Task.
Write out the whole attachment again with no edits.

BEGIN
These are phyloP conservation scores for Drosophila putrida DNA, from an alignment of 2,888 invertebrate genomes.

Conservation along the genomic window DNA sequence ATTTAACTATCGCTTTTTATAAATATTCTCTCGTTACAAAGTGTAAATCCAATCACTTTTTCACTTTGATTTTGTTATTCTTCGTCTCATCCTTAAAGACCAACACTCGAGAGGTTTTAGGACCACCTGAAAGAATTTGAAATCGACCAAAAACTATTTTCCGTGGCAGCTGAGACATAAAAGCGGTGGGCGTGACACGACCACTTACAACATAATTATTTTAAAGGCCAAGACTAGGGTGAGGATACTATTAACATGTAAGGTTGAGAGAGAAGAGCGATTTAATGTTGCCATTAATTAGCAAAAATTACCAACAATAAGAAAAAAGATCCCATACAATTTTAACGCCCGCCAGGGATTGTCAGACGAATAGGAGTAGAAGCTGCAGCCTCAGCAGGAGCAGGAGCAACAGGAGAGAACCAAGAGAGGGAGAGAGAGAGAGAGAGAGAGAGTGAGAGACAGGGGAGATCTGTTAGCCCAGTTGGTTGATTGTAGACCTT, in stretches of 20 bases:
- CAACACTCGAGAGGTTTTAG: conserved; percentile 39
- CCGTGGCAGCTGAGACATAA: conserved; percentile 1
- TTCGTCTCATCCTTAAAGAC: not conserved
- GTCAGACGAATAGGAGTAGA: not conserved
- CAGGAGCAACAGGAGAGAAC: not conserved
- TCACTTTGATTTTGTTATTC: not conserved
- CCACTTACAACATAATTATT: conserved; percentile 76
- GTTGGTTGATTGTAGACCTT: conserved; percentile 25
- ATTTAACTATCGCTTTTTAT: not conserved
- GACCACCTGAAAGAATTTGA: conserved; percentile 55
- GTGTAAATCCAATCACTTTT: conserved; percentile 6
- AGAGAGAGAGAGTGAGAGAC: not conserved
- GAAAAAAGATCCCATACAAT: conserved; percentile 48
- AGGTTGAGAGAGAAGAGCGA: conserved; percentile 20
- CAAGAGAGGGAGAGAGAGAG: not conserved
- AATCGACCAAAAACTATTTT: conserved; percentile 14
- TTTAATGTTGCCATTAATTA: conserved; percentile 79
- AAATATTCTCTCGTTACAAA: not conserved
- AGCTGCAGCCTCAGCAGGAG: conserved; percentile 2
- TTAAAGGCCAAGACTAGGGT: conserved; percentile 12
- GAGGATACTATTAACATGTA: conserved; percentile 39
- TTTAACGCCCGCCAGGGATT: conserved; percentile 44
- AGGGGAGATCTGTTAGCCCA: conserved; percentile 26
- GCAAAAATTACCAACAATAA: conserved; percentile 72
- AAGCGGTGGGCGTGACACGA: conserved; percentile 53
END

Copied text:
These are phyloP conservation scores for Drosophila putrida DNA, from an alignment of 2,888 invertebrate genomes.

Conservation along the genomic window DNA sequence ATTTAACTATCGCTTTTTATAAATATTCTCTCGTTACAAAGTGTAAATCCAATCACTTTTTCACTTTGATTTTGTTATTCTTCGTCTCATCCTTAAAGACCAACACTCGAGAGGTTTTAGGACCACCTGAAAGAATTTGAAATCGACCAAAAACTATTTTCCGTGGCAGCTGAGACATAAAAGCGGTGGGCGTGACACGACCACTTACAACATAATTATTTTAAAGGCCAAGACTAGGGTGAGGATACTATTAACATGTAAGGTTGAGAGAGAAGAGCGATTTAATGTTGCCATTAATTAGCAAAAATTACCAACAATAAGAAAAAAGATCCCATACAATTTTAACGCCCGCCAGGGATTGTCAGACGAATAGGAGTAGAAGCTGCAGCCTCAGCAGGAGCAGGAGCAACAGGAGAGAACCAAGAGAGGGAGAGAGAGAGAGAGAGAGAGAGTGAGAGACAGGGGAGATCTGTTAGCCCAGTTGGTTGATTGTAGACCTT, in stretches of 20 bases:
- CAACACTCGAGAGGTTTTAG: conserved; percentile 39
- CCGTGGCAGCTGAGACATAA: conserved; percentile 1
- TTCGTCTCATCCTTAAAGAC: not conserved
- GTCAGACGAATAGGAGTAGA: not conserved
- CAGGAGCAACAGGAGAGAAC: not conserved
- TCACTTTGATTTTGTTATTC: not conserved
- CCACTTACAACATAATTATT: conserved; percentile 76
- GTTGGTTGATTGTAGACCTT: conserved; percentile 25
- ATTTAACTATCGCTTTTTAT: not conserved
- GACCACCTGAAAGAATTTGA: conserved; percentile 55
- GTGTAAATCCAATCACTTTT: conserved; percentile 6
- AGAGAGAGAGAGTGAGAGAC: not conserved
- GAAAAAAGATCCCATACAAT: conserved; percentile 48
- AGGTTGAGAGAGAAGAGCGA: conserved; percentile 20
- CAAGAGAGGGAGAGAGAGAG: not conserved
- AATCGACCAAAAACTATTTT: conserved; percentile 14
- TTTAATGTTGCCATTAATTA: conserved; percentile 79
- AAATATTCTCTCGTTACAAA: not conserved
- AGCTGCAGCCTCAGCAGGAG: conserved; percentile 2
- TTAAAGGCCAAGACTAGGGT: conserved; percentile 12
- GAGGATACTATTAACATGTA: conserved; percentile 39
- TTTAACGCCCGCCAGGGATT: conserved; percentile 44
- AGGGGAGATCTGTTAGCCCA: conserved; percentile 26
- GCAAAAATTACCAACAATAA: conserved; percentile 72
- AAGCGGTGGGCGTGACACGA: conserved; percentile 53